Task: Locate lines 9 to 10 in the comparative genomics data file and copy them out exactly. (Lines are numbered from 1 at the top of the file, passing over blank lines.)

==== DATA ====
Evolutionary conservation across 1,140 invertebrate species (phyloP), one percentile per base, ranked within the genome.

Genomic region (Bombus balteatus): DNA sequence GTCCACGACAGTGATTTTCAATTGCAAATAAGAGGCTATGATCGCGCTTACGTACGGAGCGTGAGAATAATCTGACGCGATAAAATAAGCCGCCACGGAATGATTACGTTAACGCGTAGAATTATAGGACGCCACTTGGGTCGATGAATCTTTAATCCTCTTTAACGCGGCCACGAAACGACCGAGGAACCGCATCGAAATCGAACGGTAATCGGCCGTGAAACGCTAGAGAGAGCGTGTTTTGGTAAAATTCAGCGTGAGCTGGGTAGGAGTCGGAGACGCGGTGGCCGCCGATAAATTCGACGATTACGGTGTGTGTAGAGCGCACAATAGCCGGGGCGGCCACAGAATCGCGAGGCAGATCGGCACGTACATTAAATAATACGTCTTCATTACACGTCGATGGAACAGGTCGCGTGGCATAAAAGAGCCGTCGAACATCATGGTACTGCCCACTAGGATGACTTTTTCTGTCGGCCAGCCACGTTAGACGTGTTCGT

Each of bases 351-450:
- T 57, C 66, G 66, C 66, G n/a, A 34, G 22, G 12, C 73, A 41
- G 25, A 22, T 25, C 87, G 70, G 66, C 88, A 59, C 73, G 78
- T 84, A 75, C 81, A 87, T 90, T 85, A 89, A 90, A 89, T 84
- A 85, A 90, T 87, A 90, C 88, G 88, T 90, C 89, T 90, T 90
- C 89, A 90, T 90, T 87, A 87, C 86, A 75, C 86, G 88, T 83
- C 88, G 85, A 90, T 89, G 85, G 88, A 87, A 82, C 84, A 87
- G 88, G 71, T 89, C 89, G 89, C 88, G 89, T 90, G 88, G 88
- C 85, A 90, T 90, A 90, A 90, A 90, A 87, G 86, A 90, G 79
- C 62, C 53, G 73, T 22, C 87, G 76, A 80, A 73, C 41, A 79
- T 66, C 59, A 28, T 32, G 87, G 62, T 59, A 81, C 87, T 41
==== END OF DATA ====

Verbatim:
- C 88, G 85, A 90, T 89, G 85, G 88, A 87, A 82, C 84, A 87
- G 88, G 71, T 89, C 89, G 89, C 88, G 89, T 90, G 88, G 88